Talk:Anti-aliasing filter

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Jargon cleanup[edit]

The article contains an excess of terms most people would not understand if they were to come across this article.

Take the anti-aliasing article for comparison. It explains the terms and concepts in detail. This article on the other hand expects you to know all of these terms and concepts, rather than explain them.

Help and feedback would be appreciated.

-Omnicloud (talk) 17:24, 30 June 2008 (UTC)

I agree. I sure don't understand this! Uber-Awesomeness (talk) 23:01, 24 January 2009 (UTC)
I agree with both sides on this, however, this is a technical area - and naturally has to contain jargon. Personally I think the article needs very little remedial work, but does require expansion. Bloodholds (talk) 20:25, 24 May 2009 (UTC)
Incomprehensible sentence: "A toggle can on-off anti-aliasing filter as the world's first camera which has its capability." 89.217.21.82 (talk) 17:41, 17 March 2014 (UTC)
Is it misleading to say "sharply cut off aliasing"? wouldn't reducing aliasing be the opposite of sharpening?Goatonastik (talk) 23:28, 23 October 2014 (UTC)
Sharply cutting off is not related to sharpening. Dicklyon (talk) 06:10, 24 October 2014 (UTC)

Optical Anti-Aliasing[edit]

In the section on Optical anti-aliasing filters, it says that "fill factor alone ... can provide a significant anti-aliasing effect" Isn't that false? Don't you need an AA filter of some kind to eliminate signal that's higher frequency than the pixel pitch, regardless of whether the pixels are 100% coverage? —Preceding unsigned comment added by 152.2.202.114 (talk) 20:50, 15 May 2009 (UTC)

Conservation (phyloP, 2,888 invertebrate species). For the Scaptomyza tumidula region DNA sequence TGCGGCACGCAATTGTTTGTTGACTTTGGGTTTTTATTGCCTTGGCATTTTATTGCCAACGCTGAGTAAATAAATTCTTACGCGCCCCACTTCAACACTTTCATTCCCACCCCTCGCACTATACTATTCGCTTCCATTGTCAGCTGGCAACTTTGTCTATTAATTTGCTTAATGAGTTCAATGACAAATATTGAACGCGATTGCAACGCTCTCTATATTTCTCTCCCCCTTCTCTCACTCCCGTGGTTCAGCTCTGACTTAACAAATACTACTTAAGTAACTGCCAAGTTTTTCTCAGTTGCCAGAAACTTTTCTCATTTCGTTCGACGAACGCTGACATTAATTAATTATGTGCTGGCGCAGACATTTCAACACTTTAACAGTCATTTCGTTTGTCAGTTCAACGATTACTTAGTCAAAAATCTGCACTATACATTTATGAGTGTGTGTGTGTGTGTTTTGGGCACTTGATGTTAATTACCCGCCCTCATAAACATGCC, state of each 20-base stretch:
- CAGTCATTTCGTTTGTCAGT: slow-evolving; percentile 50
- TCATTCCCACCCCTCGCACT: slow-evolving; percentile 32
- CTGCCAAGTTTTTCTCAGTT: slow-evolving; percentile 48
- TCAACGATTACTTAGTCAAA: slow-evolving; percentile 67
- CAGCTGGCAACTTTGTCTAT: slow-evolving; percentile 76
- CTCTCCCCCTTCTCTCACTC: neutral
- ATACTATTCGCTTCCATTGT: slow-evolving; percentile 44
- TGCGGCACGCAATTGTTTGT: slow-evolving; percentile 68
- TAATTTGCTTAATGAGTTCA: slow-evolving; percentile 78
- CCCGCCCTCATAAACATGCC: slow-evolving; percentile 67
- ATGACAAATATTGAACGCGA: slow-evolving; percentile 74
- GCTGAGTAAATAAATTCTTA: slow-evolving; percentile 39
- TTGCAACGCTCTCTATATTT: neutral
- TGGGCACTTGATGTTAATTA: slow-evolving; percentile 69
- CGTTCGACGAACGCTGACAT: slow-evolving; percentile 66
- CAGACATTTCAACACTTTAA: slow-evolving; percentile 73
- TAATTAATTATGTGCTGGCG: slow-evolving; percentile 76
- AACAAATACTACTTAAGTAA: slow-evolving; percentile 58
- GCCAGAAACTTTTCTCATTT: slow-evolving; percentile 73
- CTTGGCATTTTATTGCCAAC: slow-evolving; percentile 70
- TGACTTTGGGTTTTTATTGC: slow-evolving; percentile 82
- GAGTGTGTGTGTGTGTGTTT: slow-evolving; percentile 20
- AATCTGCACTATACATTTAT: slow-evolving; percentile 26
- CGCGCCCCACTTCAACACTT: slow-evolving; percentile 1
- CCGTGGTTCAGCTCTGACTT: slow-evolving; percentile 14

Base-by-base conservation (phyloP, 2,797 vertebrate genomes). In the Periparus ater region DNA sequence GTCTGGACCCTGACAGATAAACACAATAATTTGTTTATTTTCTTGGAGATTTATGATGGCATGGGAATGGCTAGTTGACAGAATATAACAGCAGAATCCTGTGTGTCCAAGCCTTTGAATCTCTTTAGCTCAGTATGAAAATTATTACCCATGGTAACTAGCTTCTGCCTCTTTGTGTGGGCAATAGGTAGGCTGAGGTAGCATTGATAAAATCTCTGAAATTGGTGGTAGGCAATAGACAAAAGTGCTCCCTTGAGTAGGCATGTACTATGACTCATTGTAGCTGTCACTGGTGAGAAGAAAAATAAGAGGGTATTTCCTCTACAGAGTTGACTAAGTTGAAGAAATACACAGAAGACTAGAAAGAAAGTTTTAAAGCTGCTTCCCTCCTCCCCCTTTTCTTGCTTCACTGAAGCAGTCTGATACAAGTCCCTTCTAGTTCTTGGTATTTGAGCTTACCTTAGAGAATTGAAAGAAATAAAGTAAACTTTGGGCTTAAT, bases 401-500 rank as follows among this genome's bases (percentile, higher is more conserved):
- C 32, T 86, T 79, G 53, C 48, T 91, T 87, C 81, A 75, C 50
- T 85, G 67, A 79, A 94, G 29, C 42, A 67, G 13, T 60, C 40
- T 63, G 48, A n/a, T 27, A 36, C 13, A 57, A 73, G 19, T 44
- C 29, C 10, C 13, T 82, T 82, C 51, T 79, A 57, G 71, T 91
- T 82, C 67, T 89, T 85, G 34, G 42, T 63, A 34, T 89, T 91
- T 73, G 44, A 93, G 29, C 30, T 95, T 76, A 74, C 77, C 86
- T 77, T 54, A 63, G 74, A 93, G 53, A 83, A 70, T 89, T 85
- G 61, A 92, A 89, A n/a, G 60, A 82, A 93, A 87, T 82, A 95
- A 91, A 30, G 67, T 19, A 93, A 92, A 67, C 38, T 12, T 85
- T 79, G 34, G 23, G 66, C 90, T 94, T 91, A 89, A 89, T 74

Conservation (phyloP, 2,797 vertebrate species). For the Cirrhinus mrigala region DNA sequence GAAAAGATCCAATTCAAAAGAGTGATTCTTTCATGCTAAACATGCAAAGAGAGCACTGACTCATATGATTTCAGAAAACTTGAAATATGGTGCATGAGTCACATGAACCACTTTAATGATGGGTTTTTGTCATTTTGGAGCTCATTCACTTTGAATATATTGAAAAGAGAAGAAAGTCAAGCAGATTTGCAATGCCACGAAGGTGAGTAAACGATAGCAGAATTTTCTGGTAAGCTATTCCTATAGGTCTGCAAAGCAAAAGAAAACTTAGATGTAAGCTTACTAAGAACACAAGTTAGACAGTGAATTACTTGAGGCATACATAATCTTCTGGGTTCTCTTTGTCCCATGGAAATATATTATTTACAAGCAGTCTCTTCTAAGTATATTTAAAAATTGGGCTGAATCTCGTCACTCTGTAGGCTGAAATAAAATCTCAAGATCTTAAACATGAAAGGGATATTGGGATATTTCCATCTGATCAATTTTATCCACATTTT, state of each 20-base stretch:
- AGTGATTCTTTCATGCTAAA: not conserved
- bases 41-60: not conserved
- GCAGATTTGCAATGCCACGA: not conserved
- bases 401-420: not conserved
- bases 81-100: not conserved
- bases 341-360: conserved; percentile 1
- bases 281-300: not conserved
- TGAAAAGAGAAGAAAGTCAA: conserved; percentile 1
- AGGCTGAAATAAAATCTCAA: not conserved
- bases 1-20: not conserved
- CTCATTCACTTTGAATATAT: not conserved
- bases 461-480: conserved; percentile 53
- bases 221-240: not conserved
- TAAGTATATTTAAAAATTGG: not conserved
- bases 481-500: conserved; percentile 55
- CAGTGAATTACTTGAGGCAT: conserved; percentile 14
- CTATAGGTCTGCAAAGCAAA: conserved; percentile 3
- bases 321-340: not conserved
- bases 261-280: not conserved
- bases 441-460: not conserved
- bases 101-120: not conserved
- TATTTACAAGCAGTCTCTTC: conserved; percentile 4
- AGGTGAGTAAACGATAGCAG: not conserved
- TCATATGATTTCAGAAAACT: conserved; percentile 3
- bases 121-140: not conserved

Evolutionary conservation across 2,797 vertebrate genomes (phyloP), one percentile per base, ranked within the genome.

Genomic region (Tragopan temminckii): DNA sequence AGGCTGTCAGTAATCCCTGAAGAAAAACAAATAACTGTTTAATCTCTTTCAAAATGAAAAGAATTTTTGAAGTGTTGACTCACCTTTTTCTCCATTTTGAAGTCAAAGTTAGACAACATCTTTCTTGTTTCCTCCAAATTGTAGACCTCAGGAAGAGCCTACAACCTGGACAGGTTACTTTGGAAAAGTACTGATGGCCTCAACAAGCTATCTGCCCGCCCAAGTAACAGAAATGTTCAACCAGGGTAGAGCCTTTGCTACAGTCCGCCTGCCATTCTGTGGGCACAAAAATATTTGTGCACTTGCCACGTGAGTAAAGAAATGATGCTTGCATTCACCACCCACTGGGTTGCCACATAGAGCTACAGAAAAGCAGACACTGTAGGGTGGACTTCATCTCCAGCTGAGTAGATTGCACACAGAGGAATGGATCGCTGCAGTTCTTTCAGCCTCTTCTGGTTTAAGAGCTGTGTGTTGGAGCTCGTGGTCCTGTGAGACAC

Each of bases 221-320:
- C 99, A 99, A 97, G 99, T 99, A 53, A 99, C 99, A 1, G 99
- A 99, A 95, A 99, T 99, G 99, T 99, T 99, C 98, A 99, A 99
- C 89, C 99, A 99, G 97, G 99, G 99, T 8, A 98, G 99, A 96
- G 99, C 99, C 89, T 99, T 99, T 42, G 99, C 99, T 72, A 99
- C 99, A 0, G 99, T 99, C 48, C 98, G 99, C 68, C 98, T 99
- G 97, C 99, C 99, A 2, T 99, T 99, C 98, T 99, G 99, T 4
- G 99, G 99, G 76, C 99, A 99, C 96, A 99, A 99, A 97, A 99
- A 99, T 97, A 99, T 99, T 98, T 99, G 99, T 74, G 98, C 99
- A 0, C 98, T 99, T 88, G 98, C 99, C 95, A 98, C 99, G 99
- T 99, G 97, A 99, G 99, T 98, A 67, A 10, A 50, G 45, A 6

No, it's quite true; in fact, the filtering effect of a 100% fill factor is better than what is achieved by a standard optical anti-aliasing filter, which is why the cited source shows a higher quality image depends more on a large fill factor than on the optical anti-aliasing filter. You can understand this by working out the transfer functions. With a 100% fill sensor, the sinc function transfer function has its first zero at the frequency that would alias to DC, so it does a good job of attenuating large-scale (low-frequency) aliasing. With the standard optical anti-aliasing filter that splits a point into two points, the transfer function is a cosine; it can be arranged to put the first null at whatever frequency you want, but then it quickly comes back up to a big peak again, as opposed to the sinc whose first sidelobe is much further down. I added some more sources. Dicklyon (talk) 03:21, 27 July 2009 (UTC)

Article Clean up[edit]

The grammar in this article was really poor. I went through and fixed a lot of it as well as consolidated some of the language. Still needs a lot of work though. 18.62.28.79 (talk) 00:11, 10 January 2015 (UTC)

Other possible ideas for improvement:

1) Combine audio and optical into an examples section. 2) Section on systems where an AA filter is not used (for example diffraction limited optical, some RF)

Good idea or too specific? 18.62.28.79 (talk) 00:29, 10 January 2015 (UTC)

Still not clear[edit]

I had trouble understanding the article. Optical filters are made of glass, and I think this filter is electronic. It would be helpful if someone showed exactly what this type filter does in some non-technical manner. Input and output comparisons, not how it does the task, but what it does, maybe some images. The lead paragraph is almost unintelligible to someone not in the field. It should be be prefaced with a general, non-technical paragraph or two before it gets into the technical material. I hope someone can do this. — Preceding unsigned comment added by Nantucketbob (talkcontribs) 12:49, 6 February 2015 (UTC)

Optical low pass[edit]

Spelt as two words by:

--Shivertimbers433 (talk) 05:53, 9 April 2015 (UTC)